Weblogs: Seeing invis[i]ble disabilities

Culture Watch: Thoughts of a Constructive Curmudgeon: "A seminary student of mine looks healthy, yet he suffers from such chronic and extreme back pain that he lost his medical practice. He also lost a friend who could not accept the limitations that chronic illness put on their relationship.

What can Christians do to discern people’s invisible disabilities and display the love of Christ?

First, we can empathize with them, instead of lecturing or ignoring them. [... W]e need empathy to be agents of love and encouragement. Jesus wept; so should we (John 11:35).

Second, we should listen to and believe what the afflicted tell us. My wife looks so healthy and fit that someone in the locker room where we swim thought she was a woman who’d been swimming at top speed for an hour. But if you listen to Rebecca’s story — one of pain and frustration mixed with faith and determination — you’ll find things quite different from how they appear.

Third, we can look for ways to minister to those we know with such conditions. Sherri Connell’s web site, The Invisible Disabilities Advocate (, offers a wealth of materials. Sherri, who suffers from an invisible disability, has a big heart, an indomitable spirit, and much practical and spiritual advice.

Let us seek to have the eyes of Jesus, so we may look beyond appearances and gaze deeply into the lives of those who are suffering. Then we can offer them our love, understanding, and encouragement."

Weblogs: Against multi-tasking

(I deeply respect Douglas Groothuis, who I often find is the first person to cogently articulate the important things that need expression about our culture, as he does here in Culture Watch: Thoughts of a Constructive Curmudgeon.)

"Reality demands an attentiveness that multi-tasking does not allow. Human beings especially tend to be opaque and mysterious beings, whose inner recesses are not easily discerned. We can push a key and make the computer or cell phone do something. We cannot push a key and understand or help change a human being. That kind of being requires more attention, more patience, more suffering. This is because we are made in God’s image and likeness, yet we are fallen and disoriented by sin’s manifold manifestations. We are sinners in need or reorientation according to truth (that which describes reality). Some of the most important truths about ourselves and others and about God himself are not easily fathomed—or when fathomed, they are not easily remembered. The discerning of these truths requires attentiveness, patience, and studiousness. [...] Conversations concerned about truth and virtue require the engagement of two people who are attending, respecting, and responding to one another without mediation.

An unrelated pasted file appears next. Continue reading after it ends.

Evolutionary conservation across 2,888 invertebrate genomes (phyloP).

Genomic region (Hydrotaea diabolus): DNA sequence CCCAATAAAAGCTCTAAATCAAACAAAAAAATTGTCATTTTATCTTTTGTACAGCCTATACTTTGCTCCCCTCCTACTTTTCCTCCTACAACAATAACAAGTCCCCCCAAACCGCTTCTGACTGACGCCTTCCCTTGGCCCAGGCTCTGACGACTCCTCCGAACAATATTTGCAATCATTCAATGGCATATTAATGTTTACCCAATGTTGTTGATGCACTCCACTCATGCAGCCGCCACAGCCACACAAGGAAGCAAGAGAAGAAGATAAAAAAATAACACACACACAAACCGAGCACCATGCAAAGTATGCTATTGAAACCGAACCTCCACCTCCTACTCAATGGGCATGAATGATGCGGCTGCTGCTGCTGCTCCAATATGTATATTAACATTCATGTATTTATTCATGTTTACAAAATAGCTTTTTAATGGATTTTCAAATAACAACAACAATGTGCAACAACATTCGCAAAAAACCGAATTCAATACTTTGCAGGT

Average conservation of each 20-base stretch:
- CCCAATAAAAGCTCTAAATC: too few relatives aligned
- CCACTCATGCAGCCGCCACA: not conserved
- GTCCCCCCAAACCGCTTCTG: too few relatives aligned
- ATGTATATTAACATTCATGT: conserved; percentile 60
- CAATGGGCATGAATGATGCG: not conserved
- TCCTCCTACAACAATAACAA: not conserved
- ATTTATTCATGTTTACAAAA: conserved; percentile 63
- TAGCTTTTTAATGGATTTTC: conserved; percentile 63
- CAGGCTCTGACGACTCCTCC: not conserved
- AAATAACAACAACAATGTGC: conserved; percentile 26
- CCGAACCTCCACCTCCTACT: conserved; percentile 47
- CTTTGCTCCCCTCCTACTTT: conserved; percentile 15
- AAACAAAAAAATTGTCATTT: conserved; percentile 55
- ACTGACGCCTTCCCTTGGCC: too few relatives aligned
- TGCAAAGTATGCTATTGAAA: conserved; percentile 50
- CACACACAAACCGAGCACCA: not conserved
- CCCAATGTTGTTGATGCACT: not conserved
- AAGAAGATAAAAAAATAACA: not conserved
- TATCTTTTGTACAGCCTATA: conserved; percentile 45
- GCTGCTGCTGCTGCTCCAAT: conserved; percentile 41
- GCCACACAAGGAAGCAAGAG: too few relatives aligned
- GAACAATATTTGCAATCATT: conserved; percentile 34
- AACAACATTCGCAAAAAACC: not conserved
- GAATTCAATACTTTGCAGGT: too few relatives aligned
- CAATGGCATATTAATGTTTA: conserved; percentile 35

If all this is true and important, several things follow. We need to slow down and become less efficient and effective, at least as these terms are defined by popular culture. We need to unplug more often, endeavoring do just one thing at a time and to do one thing at a time well. Perhaps we should simply listen to music in order to discern its nature, structure, and aesthetic value. This requires a one-pointed immersion into its sonic reality. Just listen and think. Maybe we should simply listen to another person, laboring to exegete his or her soul and bring our soul to bear on another’s pain, yearnings, and boredom. [...] Maybe much should change—within and without. Much should change if we think truth is being lost, relationships are being cheapened, and virtues are being soiled by our incessant dividedness, fragmentation, and alienation known as “multi-tasking.”"

Weblogs: Ex-Catholic [or ex-Fundie]

Reflections of a Happy Old Man: "The smallest group may be called the chosen. 'Many are called, but few are chosen' (Matthew 22:14). The chosen are those who choose to accept the love of God and put behind them the fear of hell (if they ever had it). Without doubt they are the smallest segment of our (or of anybody's) population; they are the salt of the earth; they inherit the blessings, and they participate in and enjoy the final triumph (and material appearance) of the kingdom of God."

Weblogs: All hail Doonesbury, 35 years old

The Comics Reporter: "I also just enjoy the strip. I always have, despite a childhood so Republicanized I was 24 years old before I realized much of what Archie Bunker said was intended as satire. I've been collecting the older, white books recently, and it's a lot of fun re-reading the 1970s run. My favorite storyline, I think, is the one where Joanie Caucus -- maybe the greatest female comic strip character ever -- ran a congressional campaign and in the fallout ended up in the sack with Rick Redfern in a great silent sequence, the kind of thing no one could do today without coming across as self-congratultory and smarmy. There was something really sustained and smart and wholly character-based about that entire run that I still find endearing. I also have a soft spot for the old football huddle strips from the comic's early days."